City officials said building permits are the first step in a move to start a construction project in the city.
“We have several ongoing construction projects or are about to begin,” Joseph Gerardi, City Bureau of Codes administrator.
He said the city averages $250,000 to $300,000 a year in revenue from construction permits.
This is a little less than a third of a mill of real estate tax, according to the city budget.
For any construction project that is estimated to be $10,000 or more, by city code, the applicant must pay a $141 fee, plus $15 for each additional $1,000 Will happen.
Last year, revenue from permits was on the low end – with the COVID-19 pandemic postponing some projects – and this year it was budgeted conservatively at $250,000, Gerardi said.
“We have about seven projects going on,” He said, referring to some bigwigs.
“There is a 34-unit apartment complex being operated by Hutchinson LLC on Campbell Street,” he said. The construction firm indicated that it is a $4 million investment.
Lycoming College continues to plan for its $5.1 million hall on East Fourth Street, set to open in the fall of 2022. It is part of a resurgence in the East Third Street Old City Gateway redevelopment area, Gerardi said.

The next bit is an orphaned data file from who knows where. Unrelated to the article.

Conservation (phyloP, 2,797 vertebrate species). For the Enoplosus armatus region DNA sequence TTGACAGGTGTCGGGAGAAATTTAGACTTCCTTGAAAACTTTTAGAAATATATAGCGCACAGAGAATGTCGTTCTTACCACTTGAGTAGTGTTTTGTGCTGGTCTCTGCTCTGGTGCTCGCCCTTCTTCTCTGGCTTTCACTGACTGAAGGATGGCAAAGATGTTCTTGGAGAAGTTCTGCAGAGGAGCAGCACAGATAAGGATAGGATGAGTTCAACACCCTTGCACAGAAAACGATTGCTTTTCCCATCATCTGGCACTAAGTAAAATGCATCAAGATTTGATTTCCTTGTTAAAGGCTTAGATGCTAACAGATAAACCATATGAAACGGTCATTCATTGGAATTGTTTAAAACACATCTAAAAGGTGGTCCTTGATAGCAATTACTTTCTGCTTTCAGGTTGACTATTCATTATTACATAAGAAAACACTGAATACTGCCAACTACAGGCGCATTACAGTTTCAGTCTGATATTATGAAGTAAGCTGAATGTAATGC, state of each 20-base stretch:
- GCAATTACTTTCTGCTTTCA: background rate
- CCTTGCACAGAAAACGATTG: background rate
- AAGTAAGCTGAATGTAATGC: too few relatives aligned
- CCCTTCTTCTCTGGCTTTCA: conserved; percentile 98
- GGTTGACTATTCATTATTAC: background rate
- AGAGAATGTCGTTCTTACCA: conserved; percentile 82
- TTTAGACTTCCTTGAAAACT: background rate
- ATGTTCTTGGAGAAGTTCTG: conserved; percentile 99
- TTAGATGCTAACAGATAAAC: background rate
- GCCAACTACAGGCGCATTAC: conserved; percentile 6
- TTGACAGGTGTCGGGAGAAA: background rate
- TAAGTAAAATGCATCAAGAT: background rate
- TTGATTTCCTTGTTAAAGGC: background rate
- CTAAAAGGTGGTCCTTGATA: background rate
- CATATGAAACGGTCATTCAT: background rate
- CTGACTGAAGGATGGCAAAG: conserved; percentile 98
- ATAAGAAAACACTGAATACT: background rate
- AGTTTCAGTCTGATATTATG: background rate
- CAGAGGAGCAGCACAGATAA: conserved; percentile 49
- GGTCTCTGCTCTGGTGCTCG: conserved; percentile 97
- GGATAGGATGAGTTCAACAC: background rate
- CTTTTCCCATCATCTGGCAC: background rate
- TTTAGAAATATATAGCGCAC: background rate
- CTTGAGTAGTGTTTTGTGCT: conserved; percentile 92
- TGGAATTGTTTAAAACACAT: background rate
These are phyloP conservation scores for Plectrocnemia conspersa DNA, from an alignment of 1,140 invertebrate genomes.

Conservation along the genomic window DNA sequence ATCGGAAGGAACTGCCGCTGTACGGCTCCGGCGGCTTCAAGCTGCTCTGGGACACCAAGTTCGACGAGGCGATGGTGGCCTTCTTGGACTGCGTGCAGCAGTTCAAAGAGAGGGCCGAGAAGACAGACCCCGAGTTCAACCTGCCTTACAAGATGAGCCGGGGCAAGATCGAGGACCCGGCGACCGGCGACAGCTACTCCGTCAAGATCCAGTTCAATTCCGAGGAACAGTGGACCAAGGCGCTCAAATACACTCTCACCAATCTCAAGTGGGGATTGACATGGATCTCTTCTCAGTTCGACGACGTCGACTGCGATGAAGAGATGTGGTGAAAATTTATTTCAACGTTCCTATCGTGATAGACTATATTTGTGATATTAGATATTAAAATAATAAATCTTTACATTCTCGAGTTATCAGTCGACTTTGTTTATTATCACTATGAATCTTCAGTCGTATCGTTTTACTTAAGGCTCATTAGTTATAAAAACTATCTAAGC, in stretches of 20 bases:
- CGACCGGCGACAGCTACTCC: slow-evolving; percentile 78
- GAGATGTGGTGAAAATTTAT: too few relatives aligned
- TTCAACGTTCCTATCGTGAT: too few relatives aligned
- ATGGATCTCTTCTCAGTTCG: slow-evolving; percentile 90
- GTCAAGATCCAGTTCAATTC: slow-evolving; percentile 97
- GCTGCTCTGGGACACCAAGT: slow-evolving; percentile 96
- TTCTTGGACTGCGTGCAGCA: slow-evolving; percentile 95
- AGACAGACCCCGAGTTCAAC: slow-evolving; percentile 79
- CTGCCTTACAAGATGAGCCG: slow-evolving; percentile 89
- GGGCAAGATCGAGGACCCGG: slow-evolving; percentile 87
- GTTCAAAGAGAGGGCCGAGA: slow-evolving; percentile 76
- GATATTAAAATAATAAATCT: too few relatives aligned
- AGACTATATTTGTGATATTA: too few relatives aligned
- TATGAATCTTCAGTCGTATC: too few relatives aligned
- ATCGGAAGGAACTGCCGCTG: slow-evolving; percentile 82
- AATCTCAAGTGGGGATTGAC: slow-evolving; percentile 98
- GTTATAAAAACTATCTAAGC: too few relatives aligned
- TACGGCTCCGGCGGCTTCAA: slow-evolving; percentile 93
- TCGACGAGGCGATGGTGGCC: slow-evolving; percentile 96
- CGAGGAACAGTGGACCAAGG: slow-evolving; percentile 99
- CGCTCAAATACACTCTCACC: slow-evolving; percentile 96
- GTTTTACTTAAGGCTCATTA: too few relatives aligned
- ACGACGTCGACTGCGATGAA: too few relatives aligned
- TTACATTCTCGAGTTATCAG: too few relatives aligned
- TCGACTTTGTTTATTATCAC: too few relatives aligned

The Door Fellowship, 470 Pine St., is renovating its internal office space, Gerardi said.
Wendy’s has overhauled its building on Maynard Street.
Gerardi said his foundation for military memorials and installations at Veterans Memorial Park in West Fourth Street and Wahoo Drive required permits.
Even privately, many homeowners are applying for building permits, despite the rise in the cost of construction materials such as wood, he said.
He said this was a strange phenomenon considering the spurt in the cost of materials like wood and steel.
“It might just be because it’s summer,” Gerardi said.
Mayor Derek Slaughter also responded enthusiastically to the building trend.
“We are very happy to see the number of projects happening in the city,” he said.
“As I continue to work on a number of current and ongoing projects, my administration remains committed to our local businesses and working families to ensure they come out of the pandemic.”
“Our infrastructure and economic development plans will continue to improve Williamsport and will have a positive impact on our city for many years to come.” Slaughter added.